Here is the complete transcript of President Obama's comments after his meeting with new Special Envoy Scott Gration:
REMARKS BY THE PRESIDENT AFTER MEETING WITH SUDAN SPECIAL ENVOY SCOTT GRATION, SUDAN ADVOCATES, AND MEMBERS OF CONGRESS
March 30 2009
5:24 P.M. EDT
"Hello, everybody. Obviously on a busy news day, I wanted us to make sure that we weren't losing sight of something that has been an ongoing international crisis, and that is the situation in Darfur .
As many of you know, there has been a longstanding humanitarian crisis there, prompted by displacement and genocide that has been taking place. There have been a series of negotiations around resolving this crisis in Sudan . It has not gotten resolved, and it is now worsening.
And so I wanted to publicly affirm the importance of General Scott Gration, who has been appointed as Special Envoy to Sudan , to work on a whole host of issues that I think are of importance to the international community and should touch the conscience of all of us.
General Gration is one of my top national security advisors. He's somebody who I've known for a long time. We've traveled together in Africa . He was a close associate during the campaign. And so I can't think of somebody who is better equipped to travel to Africa, the continent where he grew up, and communicate to Sudan a couple of important points: Number one, we have an immediate crisis prompted by the Khartoum government's expulsion of nongovernmental organizations that are providing aid to displaced persons inside of Sudan . And we have to figure out a mechanism to get those NGOs back in place, to reverse that decision, or to find some mechanism whereby we avert a enormous humanitarian crisis.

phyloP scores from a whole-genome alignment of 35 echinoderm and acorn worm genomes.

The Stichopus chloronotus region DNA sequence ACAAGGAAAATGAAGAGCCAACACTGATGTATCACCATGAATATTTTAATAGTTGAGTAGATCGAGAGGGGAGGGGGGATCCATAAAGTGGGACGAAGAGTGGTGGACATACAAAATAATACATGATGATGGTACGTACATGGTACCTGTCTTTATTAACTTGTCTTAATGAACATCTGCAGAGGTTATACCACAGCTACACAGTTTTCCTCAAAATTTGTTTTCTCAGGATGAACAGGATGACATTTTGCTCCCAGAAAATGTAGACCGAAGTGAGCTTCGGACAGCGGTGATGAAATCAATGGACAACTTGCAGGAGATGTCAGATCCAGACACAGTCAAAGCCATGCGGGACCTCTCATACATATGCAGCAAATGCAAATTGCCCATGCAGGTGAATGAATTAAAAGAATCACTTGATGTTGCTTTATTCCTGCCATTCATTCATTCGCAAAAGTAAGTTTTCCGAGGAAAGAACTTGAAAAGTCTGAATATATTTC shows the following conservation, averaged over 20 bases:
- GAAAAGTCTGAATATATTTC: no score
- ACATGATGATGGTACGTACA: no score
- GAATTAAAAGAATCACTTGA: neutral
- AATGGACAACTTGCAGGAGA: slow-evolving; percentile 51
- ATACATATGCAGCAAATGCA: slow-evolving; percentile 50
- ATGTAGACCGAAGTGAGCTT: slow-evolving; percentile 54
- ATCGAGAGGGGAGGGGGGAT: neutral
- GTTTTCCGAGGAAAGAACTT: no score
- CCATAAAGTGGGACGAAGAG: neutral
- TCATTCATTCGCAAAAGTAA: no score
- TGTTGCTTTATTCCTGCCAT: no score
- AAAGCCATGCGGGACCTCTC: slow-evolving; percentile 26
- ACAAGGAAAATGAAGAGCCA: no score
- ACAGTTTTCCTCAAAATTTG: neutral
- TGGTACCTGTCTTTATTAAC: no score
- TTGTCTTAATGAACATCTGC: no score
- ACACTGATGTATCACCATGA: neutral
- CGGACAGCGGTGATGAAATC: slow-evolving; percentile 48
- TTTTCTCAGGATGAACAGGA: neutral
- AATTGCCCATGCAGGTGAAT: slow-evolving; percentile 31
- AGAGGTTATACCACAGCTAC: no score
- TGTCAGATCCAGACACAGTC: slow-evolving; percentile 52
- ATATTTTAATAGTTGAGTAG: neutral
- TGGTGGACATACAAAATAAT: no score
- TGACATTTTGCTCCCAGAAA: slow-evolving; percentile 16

Even as we're dealing with that immediate issue, we can't take our eyes off the longstanding conflicts in Sudan that have resulted in all these persons being displaced. And that means that General Gration's task is going to be to see if we can reinvigorate the North-South agreement, make sure that it's implemented in an effective way, and that we are also exploring a mechanism whereby we can get talks between rebels and the Khartoum government that could help, once and for all, resolve the Darfur situation.
This is going to be a very difficult task. It will be a time-consuming task. We don't expect any solutions overnight to the long standing problems there. Fortunately, what's happened in Darfur has touched so many people around the world, and we have seen such an extraordinary mobilization of advocates, many of who are sitting at this table -- we've got bipartisan interest on the part of members of Congress around this issue -- that I actually think that America can speak effectively with one voice and bring the moral and other elements of our stature to bear in trying to deal with this situation.
I can't think of a person who's better than Scott Gration to represent us in this critical task, and I am sending him off with my full confidence. He will be speaking for the administration, and he will be coming back to report to me very shortly about what he's found there and additional steps that we can take to deal with this situation.
Q. You recently authored a strategy paper for ENOUGH outlining different mechanisms for peace building and conflict resolution in Eastern Congo. In the report you argued that Court should investigate and prosecute cases in North and South Kivu. Specifically, what role do you think the Court can play in conflict resolution in the DRC? You say the Court should increase pressure on international actors to develop an apprehension strategy for Ntaganda - how can it do this? More generally, what should be the political role of the Court?
A. One of the big issues that’s fueling conflict and atrocities and human rights violations across Congo is impunity.